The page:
Sign In

Communications of the ACM

ACM News

Computers Guide Traffic Lights to Reduce Congestion For Commuters, Other Drivers

View as: Print Mobile App Share:

There probably are just two times when you think about a traffic light.

When one just turned yellow. ("Can I make it?")

When one has been red for too long. ("Come on, change!")

Traffic lights, on the other hand, are much more thoughtful about you.

They note the hum of your passing tires. They adjust to meet your needs. They sense your mounting frustration. It won't be long before they also know how many people are in your car and just where you're headed.

Traffic systems -- and the stoplights that are their highway sentinels -- are complex networks that must be synchronized with Balanchine precision or rush hour will descend from the normal headache into commuter hell.

Very few Montgomery County drivers even knew that traffic signals talked behind their backs until a communications glitch in November threw the whole system out of whack and caused almost two days of complete chaos on 3,500 miles of roadway.

You may not know that loops of wire under the pavement at many intersections already note the passing of every car. If you knew the sharpness of the nearly ubiquitous intersection cameras, you'd floss more often. When there's a backup, traffic systems know how many cycles it takes you get through the light.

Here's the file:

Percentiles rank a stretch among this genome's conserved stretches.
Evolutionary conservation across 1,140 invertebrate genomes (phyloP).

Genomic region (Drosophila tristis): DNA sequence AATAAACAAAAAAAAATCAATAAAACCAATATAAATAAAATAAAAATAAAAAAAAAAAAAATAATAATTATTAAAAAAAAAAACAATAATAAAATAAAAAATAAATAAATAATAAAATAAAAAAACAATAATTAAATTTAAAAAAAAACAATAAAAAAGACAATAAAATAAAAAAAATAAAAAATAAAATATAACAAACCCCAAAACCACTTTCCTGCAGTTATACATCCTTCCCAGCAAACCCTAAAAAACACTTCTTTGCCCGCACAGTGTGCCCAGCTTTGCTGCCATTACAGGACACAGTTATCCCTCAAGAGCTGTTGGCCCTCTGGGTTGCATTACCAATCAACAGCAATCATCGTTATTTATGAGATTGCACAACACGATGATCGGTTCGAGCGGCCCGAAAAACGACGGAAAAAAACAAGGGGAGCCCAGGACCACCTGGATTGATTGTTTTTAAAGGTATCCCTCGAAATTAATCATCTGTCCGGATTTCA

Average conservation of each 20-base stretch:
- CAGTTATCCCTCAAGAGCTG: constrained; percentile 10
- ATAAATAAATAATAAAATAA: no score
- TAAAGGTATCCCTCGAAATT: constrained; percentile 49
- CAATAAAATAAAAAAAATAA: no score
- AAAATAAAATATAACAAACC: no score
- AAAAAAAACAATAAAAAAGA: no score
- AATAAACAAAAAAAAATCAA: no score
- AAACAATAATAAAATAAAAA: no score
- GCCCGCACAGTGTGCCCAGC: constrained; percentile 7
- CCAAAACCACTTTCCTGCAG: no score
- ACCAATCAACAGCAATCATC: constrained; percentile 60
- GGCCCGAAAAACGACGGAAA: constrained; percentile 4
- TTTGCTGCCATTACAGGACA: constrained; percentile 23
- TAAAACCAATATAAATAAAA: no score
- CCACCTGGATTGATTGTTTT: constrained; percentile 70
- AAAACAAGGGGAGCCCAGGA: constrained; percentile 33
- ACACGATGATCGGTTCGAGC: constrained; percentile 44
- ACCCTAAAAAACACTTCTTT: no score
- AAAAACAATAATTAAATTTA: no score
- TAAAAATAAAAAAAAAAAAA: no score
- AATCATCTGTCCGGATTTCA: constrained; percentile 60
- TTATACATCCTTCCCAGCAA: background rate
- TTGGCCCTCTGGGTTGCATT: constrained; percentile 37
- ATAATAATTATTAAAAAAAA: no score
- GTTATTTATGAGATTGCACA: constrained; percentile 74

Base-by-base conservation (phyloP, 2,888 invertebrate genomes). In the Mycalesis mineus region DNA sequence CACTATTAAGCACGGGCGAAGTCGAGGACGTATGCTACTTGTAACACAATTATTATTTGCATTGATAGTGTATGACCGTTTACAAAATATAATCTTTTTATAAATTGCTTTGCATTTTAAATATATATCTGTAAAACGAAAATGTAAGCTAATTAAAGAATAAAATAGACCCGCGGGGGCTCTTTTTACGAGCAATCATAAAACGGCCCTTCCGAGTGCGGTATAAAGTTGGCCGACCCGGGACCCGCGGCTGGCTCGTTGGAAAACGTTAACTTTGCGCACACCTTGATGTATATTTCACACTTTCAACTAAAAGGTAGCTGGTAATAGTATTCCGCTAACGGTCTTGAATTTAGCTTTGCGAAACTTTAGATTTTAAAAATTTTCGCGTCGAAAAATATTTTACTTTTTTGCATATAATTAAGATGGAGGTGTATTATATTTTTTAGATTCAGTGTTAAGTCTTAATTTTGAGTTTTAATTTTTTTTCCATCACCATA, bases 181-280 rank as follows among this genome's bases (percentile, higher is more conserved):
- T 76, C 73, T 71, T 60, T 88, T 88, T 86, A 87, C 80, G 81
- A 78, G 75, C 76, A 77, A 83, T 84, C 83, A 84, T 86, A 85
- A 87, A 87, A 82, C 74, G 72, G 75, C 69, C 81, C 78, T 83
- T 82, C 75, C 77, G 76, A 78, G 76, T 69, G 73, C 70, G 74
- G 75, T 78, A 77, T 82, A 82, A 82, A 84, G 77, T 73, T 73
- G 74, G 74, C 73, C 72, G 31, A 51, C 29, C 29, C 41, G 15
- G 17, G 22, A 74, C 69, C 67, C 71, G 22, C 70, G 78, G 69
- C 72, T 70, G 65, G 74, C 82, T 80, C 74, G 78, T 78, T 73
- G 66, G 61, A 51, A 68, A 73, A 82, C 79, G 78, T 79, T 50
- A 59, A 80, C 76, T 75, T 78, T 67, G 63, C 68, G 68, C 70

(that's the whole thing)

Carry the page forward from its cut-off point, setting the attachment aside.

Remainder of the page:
One day not too far off, the computer in your car will deliver more useful information.

No, you're not the first person to raise the privacy issue. It's very much out there. For the moment, however, let's just look at the technology under development.

Right now you may have a Global Positioning System device that communicates with satellites in real time as you drive. Soon your car's own computer will be able to gather GPS information and data of all sorts and share that with all the cars around you and with traffic control signals.

You'll get feedback. It will warn you of dangers -- cars too close or too fast -- and suggest alternate routes when congestion lies ahead, as many GPS systems already do.

And it will give traffic flow experts a wealth of information they've never had before.

From The Washington Post
View Full Article



No entries found

Sign In for Full Access
» Forgot Password? » Create an ACM Web Account